• Single menu bar. To be honest this still irks me somewhat. Especially if I've moved a window over to the other monitor so that the window and menubar are on different screens. However, I notice that it bugs me less and less now. Guess it was really something that I just had to get used to.

What I Don't Like / What Didn't Work Well

  • Most media keys on my keyboard are not recognized at all my OS X. Not even just a keyboard remapping issue, the operating system doesn't detect the keys at all. The only keys that work are the Play/Pause, Volume up/down and Mute which thankfully are the most important ones to me. My keyboard is a cheapo Dynex one so I guess I'm not entirely surprised by this.
  • Sleep/Hibernate/Resume doesn't really work. I haven't spent much time troubleshooting this. It certainly didn't work out of the box, but some quick research indicates that it should definitely work with my hardware. This hasn't been a priority for me since I never would sleep/hibernate my computer with Windows or Linux anyway.
  • Customizability. OS X is definitely a "use it my way or not at all" kind of operating system. Limited customizability in most things. For example, I really hate the way that the Finder sorts files and folders. I like folders to appear first regardless of what my sorting method is (alphabetical, by type, etc.). This isn't possible with the Finder. In order to fix this I had to install a Finder modification (TotalFinder).
  • The Finder. Just in general, it doesn't impress me. Feels like a really, really watered down Windows Explorer.
  • XCode. Also just in general it left a bad taste in my mouth. Glad I don't do iOS development. I'd probably cry myself to sleep at night.
  • OS X seems to run my CPU and graphics card about 10 degrees hotter then Windows/Linux. Not really sure why, I guess it's taxing them slightly more (even when idle)? Also not sure if this is specific to my set up being a Hackintosh. I'd be interested to try this on a real Mac dual booting to Windows or Linux and see how it compares.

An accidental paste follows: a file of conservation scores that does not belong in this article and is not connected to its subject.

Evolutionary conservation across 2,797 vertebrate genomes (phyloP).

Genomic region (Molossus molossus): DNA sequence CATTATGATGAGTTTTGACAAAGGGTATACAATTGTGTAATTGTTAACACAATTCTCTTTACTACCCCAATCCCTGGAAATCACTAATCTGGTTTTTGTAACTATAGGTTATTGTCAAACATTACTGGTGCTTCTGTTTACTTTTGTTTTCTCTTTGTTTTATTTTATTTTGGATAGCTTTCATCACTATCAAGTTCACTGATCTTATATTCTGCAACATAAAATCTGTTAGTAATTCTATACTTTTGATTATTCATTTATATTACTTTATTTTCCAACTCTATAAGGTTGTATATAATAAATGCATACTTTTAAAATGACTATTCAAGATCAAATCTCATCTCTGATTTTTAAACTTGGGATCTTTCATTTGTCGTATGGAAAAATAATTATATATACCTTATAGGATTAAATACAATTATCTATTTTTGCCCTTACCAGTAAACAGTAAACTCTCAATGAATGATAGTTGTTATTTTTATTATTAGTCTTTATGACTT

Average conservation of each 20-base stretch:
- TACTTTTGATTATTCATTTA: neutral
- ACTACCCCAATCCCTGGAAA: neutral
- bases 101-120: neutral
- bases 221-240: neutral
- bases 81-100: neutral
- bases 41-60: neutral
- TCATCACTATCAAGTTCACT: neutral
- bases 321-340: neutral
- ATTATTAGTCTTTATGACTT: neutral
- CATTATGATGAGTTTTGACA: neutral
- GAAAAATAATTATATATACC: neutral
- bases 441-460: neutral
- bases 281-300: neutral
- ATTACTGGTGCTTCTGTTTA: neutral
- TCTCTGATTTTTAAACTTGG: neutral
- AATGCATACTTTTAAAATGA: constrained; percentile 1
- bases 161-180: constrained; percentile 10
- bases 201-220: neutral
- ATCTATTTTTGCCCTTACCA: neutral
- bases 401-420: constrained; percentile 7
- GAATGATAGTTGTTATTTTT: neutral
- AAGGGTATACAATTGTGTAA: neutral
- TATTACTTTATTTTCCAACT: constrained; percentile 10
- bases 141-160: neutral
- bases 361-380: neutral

• Lots of apps cost money whereas most equivalents in the Windows or Linux world are free. Not the end of the world, but it can be somewhat annoying when I know of a great and free equivalent app for Windows/Linux but need to pay for the same thing in OS X, especially if it's got a smaller feature set on OS X.


Overall I've been very impressed with the current state of Hackintosh-ing. With the right hardware it certainly does seem to leave you with a very functional and stable system. I haven't had OS X crash on my once, and I've certainly been doing a lot more heavy things with it then reading email and browsing the web.

As far as OS X in general, I have to admit that I kind of like it. I did the Hackintosh thing in the first place because I was looking for a "unix-y" operating system which also had better support for games then Linux does. OS X lacks customizability in a lot of areas, but none of them so far have been deal breakers for me. Also I really, really like the fact that it's also a developer friendly operating system like Linux is. In some ways even moreso then Linux with respect to helpful and easy to use developer tools. I would Hackintosh my laptop if I could. However Hackintoshing a laptop is almost always a futile exercise. Paying the "Apple Tax" for a MacBook is not going to happen. I don't really play games on my laptop anyway, so Arch Linux + Gnome3 is fine.

Looks like I'll be sticking with OS X for now. Until Apple finds a way to enclose it in their walled garden crap anyway.